When BestRide.com’s Craig Fitzgerald and I were romping through Gates Salvage in Hardwick, Vermont looking for cool stuff we found lots but nothing prepared us for what you see above and in the video and photos below. I cannot remember if it was Craig or I who saw it first but both of us just about leapt out of our shoes to get a closer look at what we immediately figured out was a homebuilt sports car/hot rod from the 1950s. This thing is ugly in all the best ways, still mostly intact, and has spent many a year returning to the ground at Gates Salvage but we know there is an awesome story here and we’re determined to figure it out.
The sports car scene in America exploded in the 1950s as GIs returned from Europe having had a taste of the fun that little European cars offered. Distinctly different from the massive boulevard cruisers they were used to here in the USA, the light and sprightly machines were imported in bulk after the boys got home from kicking Hitler’s ass. On the other side the coin, the guys who did not have the scratch or wherewithal to import a car built their own and this is an example of that practice in living color. Stone simple in its construction, slightly awkward in its look, and powered by a good ol’ flathead V8, it is the physical manifestation of someone’s ability and sweat. It is also the physical manifestation of their disgust and disappointment…. CONTINUE READING BELOW VIDEO AND PHOTOS!
Watch the video and then continue on for the rest of the story and more photos –
Check out the photos we took of the hot rod at rest in the comfy confines of Gates Salvage in Vermont –
See, the reason that this car made it to Gates Salvage all those many years ago is because the top the motor is basically melted off. There’s plenty of charred wiring and stuff to indicate that this was an electrical fire and while the machine is simple enough, the owner at the time did not want to deal with it, so he got scrap value for it and the machine was loaded into the field, which is now a rapidly developing forest. You can almost feel how angry/disappointed this guy was when his pride and joy cooked. Perhaps it was a second owner who didn’t know how to fix it or simply didn’t want to fix it. Cars like this are exceptionally cool right now but there was a long time period when being seen in something like this on the road didn’t exactly make you cool. It made you weird. The 1970s and 1980s were not exactly high times for cars like this but with our era’s seeming obsession with the history of hot rodding, this car should be saved and put back to how it was when new, awkwardness and all.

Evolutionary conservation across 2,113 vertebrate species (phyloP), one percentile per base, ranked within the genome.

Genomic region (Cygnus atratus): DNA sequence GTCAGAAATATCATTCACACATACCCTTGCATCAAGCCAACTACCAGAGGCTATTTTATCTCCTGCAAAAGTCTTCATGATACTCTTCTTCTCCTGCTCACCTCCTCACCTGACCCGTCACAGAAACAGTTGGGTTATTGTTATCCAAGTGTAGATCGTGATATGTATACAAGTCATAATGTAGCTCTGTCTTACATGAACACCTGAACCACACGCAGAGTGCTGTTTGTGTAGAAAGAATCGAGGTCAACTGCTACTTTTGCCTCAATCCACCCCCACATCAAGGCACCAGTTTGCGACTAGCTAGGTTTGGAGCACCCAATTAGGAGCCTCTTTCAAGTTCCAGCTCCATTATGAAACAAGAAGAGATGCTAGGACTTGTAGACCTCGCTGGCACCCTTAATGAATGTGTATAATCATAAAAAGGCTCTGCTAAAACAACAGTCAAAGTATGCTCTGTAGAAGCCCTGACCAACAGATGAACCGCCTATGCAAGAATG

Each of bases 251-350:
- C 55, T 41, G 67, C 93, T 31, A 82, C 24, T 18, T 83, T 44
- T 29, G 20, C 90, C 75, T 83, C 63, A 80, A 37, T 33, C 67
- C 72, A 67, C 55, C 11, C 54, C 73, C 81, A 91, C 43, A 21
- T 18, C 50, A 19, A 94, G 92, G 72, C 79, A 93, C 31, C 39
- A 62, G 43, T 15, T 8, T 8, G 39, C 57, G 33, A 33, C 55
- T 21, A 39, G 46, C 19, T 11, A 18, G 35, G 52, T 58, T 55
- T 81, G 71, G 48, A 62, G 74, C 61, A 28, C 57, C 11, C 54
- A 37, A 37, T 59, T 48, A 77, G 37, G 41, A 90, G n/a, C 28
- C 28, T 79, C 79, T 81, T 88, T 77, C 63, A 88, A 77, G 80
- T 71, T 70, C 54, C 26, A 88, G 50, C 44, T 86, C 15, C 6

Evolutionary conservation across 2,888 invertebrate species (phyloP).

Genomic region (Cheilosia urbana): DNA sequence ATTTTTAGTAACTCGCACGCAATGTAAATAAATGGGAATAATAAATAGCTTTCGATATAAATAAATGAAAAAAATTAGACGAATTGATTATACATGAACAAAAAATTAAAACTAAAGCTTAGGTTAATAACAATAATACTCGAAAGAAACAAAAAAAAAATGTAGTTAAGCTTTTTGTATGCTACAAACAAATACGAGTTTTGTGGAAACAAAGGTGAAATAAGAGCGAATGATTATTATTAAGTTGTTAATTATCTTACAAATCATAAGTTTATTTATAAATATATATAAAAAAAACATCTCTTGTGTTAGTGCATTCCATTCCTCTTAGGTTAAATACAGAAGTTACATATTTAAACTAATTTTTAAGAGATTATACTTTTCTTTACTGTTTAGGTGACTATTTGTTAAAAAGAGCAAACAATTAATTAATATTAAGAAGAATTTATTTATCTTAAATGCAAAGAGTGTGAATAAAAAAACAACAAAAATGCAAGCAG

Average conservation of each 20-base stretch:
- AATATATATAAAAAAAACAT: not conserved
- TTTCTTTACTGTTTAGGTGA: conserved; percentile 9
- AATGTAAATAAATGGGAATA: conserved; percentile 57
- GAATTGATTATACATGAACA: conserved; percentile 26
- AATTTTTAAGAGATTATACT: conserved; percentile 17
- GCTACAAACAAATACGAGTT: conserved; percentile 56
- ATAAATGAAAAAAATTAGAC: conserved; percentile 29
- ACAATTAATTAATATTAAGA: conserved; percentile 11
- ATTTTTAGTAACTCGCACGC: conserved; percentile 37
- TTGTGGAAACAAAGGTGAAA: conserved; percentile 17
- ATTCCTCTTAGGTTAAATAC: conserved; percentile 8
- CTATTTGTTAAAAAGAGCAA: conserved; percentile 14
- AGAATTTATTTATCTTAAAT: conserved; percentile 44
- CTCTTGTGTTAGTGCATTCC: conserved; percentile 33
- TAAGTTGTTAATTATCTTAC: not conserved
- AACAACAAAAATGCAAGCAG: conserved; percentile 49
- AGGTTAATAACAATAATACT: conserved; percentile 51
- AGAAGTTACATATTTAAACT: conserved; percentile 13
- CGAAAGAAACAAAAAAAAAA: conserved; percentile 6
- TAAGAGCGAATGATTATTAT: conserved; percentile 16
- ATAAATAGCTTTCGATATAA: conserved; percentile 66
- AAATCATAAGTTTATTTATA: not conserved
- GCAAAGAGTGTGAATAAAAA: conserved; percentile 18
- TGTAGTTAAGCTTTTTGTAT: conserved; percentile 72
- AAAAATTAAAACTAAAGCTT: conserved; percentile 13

Fitzgerald and I are positive that there has to be some cool photos of this car lying around from when it was first built. It had to have been raced or at least driven to the races in the 1950s and early 1960s, right? No one would just build a car like this to stare at it. More evidence that it was raced is seen in the photos above where the fastening points for a tonneau cover that would have been affixed when competition duty called are present. The plunging doors remind us of Jags from the 1950s, the front fenders have a sort of Morgan-esque feel to them, and the hand made, screwed together rear quarters are more Oldsmobile to us that anything else we can picture.
If nothing else we want to see if we can spread the word on this car so that its history can be illuminated or least or at best someone with an affinity for this era of cars and a bunch of dough can drag this thing home and put it back to the way it was when the original builder finished it.
Please spread the word on this thing far and wide. Let’s solve the mystery of the Gates Salvage vintage homebuilt sports car!